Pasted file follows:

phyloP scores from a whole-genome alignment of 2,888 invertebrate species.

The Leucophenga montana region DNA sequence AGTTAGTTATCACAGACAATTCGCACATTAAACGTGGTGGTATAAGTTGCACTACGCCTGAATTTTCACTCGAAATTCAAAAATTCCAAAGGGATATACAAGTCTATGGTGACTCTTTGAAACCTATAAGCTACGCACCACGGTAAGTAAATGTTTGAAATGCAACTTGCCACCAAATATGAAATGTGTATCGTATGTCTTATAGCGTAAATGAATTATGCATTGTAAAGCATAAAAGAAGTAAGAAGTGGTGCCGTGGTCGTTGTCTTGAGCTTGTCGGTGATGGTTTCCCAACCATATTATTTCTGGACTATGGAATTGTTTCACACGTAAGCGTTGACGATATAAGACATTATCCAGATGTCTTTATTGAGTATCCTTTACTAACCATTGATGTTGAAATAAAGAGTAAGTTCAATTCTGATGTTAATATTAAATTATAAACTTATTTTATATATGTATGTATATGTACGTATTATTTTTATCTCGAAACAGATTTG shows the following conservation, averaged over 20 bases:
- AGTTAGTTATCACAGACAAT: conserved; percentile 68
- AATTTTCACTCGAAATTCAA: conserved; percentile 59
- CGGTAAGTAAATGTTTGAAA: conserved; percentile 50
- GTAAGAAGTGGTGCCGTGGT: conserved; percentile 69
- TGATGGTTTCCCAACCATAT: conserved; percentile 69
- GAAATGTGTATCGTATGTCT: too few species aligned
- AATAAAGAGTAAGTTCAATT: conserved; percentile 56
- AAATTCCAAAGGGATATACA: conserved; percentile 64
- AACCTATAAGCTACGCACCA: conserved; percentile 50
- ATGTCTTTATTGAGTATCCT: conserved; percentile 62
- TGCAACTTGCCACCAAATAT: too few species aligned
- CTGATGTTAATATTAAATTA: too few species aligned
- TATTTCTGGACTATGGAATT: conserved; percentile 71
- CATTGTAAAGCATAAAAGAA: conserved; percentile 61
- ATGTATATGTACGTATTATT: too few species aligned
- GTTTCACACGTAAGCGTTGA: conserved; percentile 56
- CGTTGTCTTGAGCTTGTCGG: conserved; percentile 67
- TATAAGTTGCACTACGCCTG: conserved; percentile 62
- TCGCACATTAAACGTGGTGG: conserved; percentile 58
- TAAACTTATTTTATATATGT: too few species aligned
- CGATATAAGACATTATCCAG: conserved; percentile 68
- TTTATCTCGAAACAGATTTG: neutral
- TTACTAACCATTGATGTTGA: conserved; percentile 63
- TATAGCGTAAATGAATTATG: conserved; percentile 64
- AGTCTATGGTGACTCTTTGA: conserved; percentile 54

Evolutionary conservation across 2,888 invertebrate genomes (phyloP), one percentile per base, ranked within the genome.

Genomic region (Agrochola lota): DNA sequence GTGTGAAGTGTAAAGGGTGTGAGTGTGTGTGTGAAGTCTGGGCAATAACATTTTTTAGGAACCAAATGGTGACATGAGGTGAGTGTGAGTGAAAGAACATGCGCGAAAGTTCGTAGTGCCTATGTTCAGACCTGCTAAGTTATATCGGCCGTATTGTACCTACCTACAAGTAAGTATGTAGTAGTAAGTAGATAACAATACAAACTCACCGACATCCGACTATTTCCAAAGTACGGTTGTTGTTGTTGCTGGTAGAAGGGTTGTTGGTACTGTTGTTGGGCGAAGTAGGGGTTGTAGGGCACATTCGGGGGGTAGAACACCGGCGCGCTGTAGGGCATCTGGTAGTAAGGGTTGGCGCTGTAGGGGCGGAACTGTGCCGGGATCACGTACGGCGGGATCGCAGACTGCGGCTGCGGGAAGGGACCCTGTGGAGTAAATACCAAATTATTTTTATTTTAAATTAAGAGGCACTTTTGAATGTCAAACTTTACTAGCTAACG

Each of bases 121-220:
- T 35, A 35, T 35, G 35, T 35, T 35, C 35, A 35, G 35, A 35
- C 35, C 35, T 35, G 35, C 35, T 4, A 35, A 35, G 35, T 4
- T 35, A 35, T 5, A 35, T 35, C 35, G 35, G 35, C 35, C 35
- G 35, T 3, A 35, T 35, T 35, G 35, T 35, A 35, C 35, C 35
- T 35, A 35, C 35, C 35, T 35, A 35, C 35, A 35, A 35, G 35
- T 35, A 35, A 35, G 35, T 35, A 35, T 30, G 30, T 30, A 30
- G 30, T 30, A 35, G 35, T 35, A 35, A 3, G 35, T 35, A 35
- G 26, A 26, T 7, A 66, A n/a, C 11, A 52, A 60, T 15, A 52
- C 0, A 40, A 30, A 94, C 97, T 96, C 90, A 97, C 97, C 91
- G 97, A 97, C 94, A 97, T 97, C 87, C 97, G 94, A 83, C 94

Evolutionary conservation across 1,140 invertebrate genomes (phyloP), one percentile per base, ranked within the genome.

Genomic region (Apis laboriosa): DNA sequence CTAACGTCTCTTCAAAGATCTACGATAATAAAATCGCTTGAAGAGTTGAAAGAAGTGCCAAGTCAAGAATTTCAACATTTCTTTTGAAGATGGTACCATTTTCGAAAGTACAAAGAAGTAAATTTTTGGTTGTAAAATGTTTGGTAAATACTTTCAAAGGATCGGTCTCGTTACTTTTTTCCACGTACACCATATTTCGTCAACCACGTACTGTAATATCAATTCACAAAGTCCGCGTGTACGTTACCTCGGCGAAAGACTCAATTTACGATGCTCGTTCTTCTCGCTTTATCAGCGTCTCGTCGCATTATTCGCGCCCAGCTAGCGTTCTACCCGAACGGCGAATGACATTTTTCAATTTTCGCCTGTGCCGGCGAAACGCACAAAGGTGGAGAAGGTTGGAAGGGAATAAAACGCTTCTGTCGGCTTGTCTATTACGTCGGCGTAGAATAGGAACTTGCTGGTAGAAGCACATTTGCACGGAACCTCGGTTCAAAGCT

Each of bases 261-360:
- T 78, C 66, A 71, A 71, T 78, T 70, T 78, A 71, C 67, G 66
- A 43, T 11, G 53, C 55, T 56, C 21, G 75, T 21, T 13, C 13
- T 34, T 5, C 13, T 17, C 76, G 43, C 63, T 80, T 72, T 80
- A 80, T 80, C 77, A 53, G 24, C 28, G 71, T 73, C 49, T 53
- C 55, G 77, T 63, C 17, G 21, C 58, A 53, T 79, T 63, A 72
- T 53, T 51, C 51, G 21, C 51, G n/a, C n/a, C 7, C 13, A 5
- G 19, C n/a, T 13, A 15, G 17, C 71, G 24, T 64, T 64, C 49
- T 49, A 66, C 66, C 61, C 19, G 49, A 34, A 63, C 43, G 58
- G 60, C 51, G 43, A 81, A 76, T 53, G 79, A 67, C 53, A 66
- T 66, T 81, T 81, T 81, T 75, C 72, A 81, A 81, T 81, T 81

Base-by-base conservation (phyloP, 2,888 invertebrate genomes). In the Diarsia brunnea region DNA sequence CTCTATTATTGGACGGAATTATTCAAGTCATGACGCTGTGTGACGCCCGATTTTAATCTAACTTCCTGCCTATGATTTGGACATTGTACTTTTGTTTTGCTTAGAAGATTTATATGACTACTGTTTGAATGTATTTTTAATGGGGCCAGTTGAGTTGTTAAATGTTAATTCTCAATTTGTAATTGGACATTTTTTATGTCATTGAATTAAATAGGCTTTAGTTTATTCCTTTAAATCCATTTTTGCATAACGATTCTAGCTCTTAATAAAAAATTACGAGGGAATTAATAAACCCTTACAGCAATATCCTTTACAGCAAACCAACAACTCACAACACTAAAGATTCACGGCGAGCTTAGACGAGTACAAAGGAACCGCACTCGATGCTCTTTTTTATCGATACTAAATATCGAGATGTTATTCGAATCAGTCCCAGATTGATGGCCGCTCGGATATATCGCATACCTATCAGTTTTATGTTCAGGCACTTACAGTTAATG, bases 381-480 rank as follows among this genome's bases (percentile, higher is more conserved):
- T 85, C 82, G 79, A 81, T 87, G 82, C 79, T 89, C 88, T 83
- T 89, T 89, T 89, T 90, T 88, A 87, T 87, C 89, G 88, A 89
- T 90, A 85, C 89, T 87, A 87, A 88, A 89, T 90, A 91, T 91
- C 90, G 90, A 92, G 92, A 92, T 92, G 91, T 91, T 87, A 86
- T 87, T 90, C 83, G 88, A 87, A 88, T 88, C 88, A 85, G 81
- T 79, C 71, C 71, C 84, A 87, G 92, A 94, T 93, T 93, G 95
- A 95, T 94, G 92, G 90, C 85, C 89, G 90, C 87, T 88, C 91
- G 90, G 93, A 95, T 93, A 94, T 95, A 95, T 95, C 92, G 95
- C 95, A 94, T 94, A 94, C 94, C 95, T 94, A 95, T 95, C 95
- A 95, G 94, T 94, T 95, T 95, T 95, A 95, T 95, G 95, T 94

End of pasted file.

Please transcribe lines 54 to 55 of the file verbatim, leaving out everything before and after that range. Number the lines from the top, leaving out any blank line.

Base-by-base conservation (phyloP, 2,888 invertebrate genomes). In the Diarsia brunnea region DNA sequence CTCTATTATTGGACGGAATTATTCAAGTCATGACGCTGTGTGACGCCCGATTTTAATCTAACTTCCTGCCTATGATTTGGACATTGTACTTTTGTTTTGCTTAGAAGATTTATATGACTACTGTTTGAATGTATTTTTAATGGGGCCAGTTGAGTTGTTAAATGTTAATTCTCAATTTGTAATTGGACATTTTTTATGTCATTGAATTAAATAGGCTTTAGTTTATTCCTTTAAATCCATTTTTGCATAACGATTCTAGCTCTTAATAAAAAATTACGAGGGAATTAATAAACCCTTACAGCAATATCCTTTACAGCAAACCAACAACTCACAACACTAAAGATTCACGGCGAGCTTAGACGAGTACAAAGGAACCGCACTCGATGCTCTTTTTTATCGATACTAAATATCGAGATGTTATTCGAATCAGTCCCAGATTGATGGCCGCTCGGATATATCGCATACCTATCAGTTTTATGTTCAGGCACTTACAGTTAATG, bases 381-480 rank as follows among this genome's bases (percentile, higher is more conserved):
- T 85, C 82, G 79, A 81, T 87, G 82, C 79, T 89, C 88, T 83